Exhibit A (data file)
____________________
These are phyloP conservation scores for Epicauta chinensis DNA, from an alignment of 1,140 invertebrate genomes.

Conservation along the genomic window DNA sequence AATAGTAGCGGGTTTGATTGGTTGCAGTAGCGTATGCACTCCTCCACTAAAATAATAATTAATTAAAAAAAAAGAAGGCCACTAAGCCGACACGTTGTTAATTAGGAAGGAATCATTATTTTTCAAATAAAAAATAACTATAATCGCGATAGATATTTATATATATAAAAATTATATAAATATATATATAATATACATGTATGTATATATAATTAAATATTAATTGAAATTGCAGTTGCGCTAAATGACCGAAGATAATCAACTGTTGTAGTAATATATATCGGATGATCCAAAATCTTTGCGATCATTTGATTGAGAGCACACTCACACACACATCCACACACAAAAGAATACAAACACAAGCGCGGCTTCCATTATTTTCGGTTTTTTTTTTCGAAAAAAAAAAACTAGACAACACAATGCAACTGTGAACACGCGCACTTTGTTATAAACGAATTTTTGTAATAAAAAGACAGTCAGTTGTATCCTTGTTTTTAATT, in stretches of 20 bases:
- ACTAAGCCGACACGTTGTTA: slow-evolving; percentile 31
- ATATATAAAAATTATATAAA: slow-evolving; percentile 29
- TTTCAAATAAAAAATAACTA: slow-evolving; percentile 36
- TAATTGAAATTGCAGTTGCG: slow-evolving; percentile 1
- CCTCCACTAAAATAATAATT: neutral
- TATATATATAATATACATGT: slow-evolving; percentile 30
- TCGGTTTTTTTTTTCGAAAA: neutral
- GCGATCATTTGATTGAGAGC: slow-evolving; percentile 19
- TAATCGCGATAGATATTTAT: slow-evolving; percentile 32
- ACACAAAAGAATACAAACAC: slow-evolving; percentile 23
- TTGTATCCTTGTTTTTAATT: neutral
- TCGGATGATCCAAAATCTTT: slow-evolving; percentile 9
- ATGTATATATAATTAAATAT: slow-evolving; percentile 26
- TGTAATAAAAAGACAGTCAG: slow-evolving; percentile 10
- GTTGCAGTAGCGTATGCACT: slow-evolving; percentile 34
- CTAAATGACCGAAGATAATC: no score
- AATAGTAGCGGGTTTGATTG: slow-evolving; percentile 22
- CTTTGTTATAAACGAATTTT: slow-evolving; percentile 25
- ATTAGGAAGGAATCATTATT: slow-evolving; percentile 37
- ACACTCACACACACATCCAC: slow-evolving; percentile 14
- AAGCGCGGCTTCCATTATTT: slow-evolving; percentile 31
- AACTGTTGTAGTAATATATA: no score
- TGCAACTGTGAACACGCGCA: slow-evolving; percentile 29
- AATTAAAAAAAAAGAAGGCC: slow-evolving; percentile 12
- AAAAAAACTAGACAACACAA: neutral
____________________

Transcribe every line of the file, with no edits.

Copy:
These are phyloP conservation scores for Epicauta chinensis DNA, from an alignment of 1,140 invertebrate genomes.

Conservation along the genomic window DNA sequence AATAGTAGCGGGTTTGATTGGTTGCAGTAGCGTATGCACTCCTCCACTAAAATAATAATTAATTAAAAAAAAAGAAGGCCACTAAGCCGACACGTTGTTAATTAGGAAGGAATCATTATTTTTCAAATAAAAAATAACTATAATCGCGATAGATATTTATATATATAAAAATTATATAAATATATATATAATATACATGTATGTATATATAATTAAATATTAATTGAAATTGCAGTTGCGCTAAATGACCGAAGATAATCAACTGTTGTAGTAATATATATCGGATGATCCAAAATCTTTGCGATCATTTGATTGAGAGCACACTCACACACACATCCACACACAAAAGAATACAAACACAAGCGCGGCTTCCATTATTTTCGGTTTTTTTTTTCGAAAAAAAAAAACTAGACAACACAATGCAACTGTGAACACGCGCACTTTGTTATAAACGAATTTTTGTAATAAAAAGACAGTCAGTTGTATCCTTGTTTTTAATT, in stretches of 20 bases:
- ACTAAGCCGACACGTTGTTA: slow-evolving; percentile 31
- ATATATAAAAATTATATAAA: slow-evolving; percentile 29
- TTTCAAATAAAAAATAACTA: slow-evolving; percentile 36
- TAATTGAAATTGCAGTTGCG: slow-evolving; percentile 1
- CCTCCACTAAAATAATAATT: neutral
- TATATATATAATATACATGT: slow-evolving; percentile 30
- TCGGTTTTTTTTTTCGAAAA: neutral
- GCGATCATTTGATTGAGAGC: slow-evolving; percentile 19
- TAATCGCGATAGATATTTAT: slow-evolving; percentile 32
- ACACAAAAGAATACAAACAC: slow-evolving; percentile 23
- TTGTATCCTTGTTTTTAATT: neutral
- TCGGATGATCCAAAATCTTT: slow-evolving; percentile 9
- ATGTATATATAATTAAATAT: slow-evolving; percentile 26
- TGTAATAAAAAGACAGTCAG: slow-evolving; percentile 10
- GTTGCAGTAGCGTATGCACT: slow-evolving; percentile 34
- CTAAATGACCGAAGATAATC: no score
- AATAGTAGCGGGTTTGATTG: slow-evolving; percentile 22
- CTTTGTTATAAACGAATTTT: slow-evolving; percentile 25
- ATTAGGAAGGAATCATTATT: slow-evolving; percentile 37
- ACACTCACACACACATCCAC: slow-evolving; percentile 14
- AAGCGCGGCTTCCATTATTT: slow-evolving; percentile 31
- AACTGTTGTAGTAATATATA: no score
- TGCAACTGTGAACACGCGCA: slow-evolving; percentile 29
- AATTAAAAAAAAAGAAGGCC: slow-evolving; percentile 12
- AAAAAAACTAGACAACACAA: neutral